• Morris Thompson Cultural and Visitors Center, 101 Dunkel St., Fairbanks AK 99701 (From Airport Way, turn onto Noble St. toward downtown Fairbanks; follow Noble to Wendell Ave; the center is at the corner of Wendell and Dunkel), ☎ 907-456-5774. 7 days a week: summer 8 am-9 pm; winter 8 am-5 pm. The Morris Thompson Cultural and Visitors Center (MTCVC) serves as the regional visitor center for Fairbanks and Interior Alaska. The Fairbanks Convention & Visitors Bureau, Alaska Public Lands Information Center and Tanana Chiefs Conference Cultural Programs have teamed up to be your first stop for visitor information. You’ll find knowledgeable and friendly staff and volunteers, racks of informative brochures, daily vacancy listings, local walking and driving tours, telephone, WiFi and Internet access and answers to all of your questions. Enjoy daily free films and programs on Alaska’s natural and cultural history in our 100-seat high-definition theater and stroll through an exhibit hall featuring 9,000 square feet of museum-quality interpretive displays and dioramas depicting Interior Alaska’s people, landscapes and seasons. The center also offers cultural programs and performances, artisans’ workshop and demonstration area, an Elders’ gathering area, cultural and environmental education classroom, and an Alaska Geographic Store.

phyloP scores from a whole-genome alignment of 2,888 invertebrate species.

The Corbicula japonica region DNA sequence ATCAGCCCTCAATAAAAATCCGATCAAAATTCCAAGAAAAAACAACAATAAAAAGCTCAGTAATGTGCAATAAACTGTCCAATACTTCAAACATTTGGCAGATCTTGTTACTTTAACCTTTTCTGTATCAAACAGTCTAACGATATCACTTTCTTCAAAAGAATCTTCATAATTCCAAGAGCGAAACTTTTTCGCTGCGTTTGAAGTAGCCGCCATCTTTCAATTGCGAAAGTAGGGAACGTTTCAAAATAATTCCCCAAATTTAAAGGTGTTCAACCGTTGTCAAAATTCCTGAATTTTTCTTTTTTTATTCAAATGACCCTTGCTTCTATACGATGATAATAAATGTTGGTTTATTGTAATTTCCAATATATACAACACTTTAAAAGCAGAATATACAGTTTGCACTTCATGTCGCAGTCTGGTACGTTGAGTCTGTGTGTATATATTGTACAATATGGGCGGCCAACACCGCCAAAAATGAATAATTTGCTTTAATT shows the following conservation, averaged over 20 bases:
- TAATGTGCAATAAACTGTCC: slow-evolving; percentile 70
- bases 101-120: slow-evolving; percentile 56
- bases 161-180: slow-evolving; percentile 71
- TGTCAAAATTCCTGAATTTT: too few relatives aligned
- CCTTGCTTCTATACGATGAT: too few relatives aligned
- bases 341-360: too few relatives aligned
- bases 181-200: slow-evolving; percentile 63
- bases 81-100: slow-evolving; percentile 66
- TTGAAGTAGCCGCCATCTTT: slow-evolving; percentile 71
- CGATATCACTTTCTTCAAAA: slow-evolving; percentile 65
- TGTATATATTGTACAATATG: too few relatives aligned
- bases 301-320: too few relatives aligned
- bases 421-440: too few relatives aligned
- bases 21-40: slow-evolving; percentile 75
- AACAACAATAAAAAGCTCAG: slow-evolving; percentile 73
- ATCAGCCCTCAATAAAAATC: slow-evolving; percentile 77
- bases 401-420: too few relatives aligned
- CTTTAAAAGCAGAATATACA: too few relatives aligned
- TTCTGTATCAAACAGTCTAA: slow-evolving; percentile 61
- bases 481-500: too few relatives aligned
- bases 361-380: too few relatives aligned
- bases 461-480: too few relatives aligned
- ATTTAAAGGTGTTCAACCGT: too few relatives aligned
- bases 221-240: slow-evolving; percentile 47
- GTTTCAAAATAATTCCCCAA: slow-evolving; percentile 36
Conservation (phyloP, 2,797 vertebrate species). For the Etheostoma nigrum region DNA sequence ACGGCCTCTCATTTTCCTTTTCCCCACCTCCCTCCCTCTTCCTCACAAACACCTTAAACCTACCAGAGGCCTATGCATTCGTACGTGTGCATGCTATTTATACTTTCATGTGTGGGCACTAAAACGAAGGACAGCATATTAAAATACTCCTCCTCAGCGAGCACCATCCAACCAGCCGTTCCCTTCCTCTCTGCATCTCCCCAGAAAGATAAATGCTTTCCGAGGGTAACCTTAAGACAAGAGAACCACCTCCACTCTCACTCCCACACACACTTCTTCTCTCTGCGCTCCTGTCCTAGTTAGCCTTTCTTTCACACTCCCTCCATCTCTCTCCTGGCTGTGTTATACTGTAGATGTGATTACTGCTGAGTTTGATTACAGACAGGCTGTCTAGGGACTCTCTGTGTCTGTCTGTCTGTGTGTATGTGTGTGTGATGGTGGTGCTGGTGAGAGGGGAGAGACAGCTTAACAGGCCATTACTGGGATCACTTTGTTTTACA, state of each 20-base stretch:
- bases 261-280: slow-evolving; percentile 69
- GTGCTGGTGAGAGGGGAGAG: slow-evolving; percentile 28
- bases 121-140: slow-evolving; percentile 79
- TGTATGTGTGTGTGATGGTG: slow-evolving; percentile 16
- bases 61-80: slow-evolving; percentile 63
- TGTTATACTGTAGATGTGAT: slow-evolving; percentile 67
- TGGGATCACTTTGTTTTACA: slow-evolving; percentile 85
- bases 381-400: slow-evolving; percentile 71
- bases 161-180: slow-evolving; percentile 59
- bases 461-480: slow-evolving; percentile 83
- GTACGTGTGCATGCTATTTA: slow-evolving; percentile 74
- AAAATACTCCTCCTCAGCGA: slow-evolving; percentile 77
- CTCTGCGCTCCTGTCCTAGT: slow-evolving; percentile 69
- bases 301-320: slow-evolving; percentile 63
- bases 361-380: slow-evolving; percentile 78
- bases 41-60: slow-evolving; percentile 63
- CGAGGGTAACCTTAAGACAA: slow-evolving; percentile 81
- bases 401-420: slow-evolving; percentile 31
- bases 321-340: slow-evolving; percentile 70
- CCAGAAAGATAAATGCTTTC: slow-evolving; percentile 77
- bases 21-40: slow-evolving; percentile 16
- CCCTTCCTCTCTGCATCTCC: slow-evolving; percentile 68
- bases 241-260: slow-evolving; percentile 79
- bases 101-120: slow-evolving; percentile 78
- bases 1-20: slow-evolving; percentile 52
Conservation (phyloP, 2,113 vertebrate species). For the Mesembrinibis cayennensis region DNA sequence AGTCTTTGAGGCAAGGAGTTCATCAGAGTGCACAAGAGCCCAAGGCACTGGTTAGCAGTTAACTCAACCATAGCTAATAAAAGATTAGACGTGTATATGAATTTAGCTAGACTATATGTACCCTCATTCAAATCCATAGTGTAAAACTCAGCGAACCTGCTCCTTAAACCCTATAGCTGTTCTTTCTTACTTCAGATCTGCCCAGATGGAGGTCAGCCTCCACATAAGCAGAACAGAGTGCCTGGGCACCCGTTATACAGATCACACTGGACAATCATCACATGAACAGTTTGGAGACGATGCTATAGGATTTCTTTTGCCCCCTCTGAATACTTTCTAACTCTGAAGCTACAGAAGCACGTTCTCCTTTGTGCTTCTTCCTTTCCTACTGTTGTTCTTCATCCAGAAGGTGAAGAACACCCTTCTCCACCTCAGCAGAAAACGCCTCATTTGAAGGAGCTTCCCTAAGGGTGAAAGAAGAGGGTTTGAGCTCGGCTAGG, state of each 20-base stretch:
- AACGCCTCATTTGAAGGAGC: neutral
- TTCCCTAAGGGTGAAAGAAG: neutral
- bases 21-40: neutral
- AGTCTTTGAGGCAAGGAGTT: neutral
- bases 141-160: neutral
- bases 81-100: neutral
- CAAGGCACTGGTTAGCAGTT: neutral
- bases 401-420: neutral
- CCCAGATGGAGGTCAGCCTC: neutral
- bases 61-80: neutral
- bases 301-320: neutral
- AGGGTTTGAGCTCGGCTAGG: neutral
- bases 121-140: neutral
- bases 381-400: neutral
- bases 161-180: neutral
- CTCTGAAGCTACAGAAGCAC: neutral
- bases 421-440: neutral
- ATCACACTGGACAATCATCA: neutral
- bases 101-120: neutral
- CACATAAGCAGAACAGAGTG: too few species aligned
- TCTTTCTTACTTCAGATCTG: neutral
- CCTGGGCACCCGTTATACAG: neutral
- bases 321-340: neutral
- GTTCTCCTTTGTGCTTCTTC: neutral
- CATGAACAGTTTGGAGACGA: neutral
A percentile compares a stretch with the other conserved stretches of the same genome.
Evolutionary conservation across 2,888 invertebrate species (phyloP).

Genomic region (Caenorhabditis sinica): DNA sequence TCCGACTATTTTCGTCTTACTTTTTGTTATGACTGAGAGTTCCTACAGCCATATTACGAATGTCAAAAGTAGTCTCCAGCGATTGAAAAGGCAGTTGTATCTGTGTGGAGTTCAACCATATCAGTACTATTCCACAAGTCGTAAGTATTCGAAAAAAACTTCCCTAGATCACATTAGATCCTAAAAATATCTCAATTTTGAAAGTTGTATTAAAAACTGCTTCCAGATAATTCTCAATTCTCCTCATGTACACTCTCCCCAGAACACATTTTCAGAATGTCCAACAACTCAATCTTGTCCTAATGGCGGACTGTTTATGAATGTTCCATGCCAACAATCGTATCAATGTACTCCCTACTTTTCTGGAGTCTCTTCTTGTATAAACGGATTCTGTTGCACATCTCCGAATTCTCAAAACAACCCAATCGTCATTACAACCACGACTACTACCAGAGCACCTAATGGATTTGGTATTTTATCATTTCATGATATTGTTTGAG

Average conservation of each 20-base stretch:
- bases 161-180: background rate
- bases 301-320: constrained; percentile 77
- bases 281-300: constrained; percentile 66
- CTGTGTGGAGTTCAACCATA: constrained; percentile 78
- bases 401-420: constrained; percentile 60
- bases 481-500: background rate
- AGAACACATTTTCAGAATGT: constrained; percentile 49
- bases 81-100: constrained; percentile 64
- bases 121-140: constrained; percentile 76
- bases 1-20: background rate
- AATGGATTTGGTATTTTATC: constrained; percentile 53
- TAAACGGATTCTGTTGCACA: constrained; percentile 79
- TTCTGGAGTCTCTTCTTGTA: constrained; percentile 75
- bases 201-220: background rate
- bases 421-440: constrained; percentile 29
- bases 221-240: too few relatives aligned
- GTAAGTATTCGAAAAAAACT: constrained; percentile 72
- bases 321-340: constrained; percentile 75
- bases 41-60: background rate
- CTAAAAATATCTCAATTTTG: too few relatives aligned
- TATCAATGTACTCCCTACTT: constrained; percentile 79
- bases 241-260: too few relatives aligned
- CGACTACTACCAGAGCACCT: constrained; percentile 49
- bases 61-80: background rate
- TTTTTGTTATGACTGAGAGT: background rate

Pioneer Park is a must. It is awesome and it is free.

What to do in Fairbanks, AK


If you are visiting Fairbanks mid-May through the end of September, there are several tours that allow tourists to learn the history and culture of Fairbanks. The tours described below are the most popular and advised tours to take while visiting Fairbanks. All major lodges in the area can set you up on a number of local tours.

  • Riverboat Discovery. Arguably the best tour you can take while staying in Fairbanks. This tour departs twice a day and lasts three and a half hours. You have the ability to go at 8:45 AM or 2 PM. While enjoying a beautiful day on the Chena River, you will have the opportunity to see and learn a lot about Alaskan Native culture and Fairbanks. This tour demonstrates a bush pilot airplane taking off from the Chena River. The tour stops for an hour at the Chena Indian Village where passengers are taken through a tour by Alaskan Native guides. The riverboat also stops at an Athabascan fishing village where passengers see how fish are cut and prepared. One of the most exciting aspects of this tour is that you are able to witness "Nuchalawoya," an Athabascan Indian term meaning "the wedding of two rivers"- in this case, the Chena and Tanana Rivers.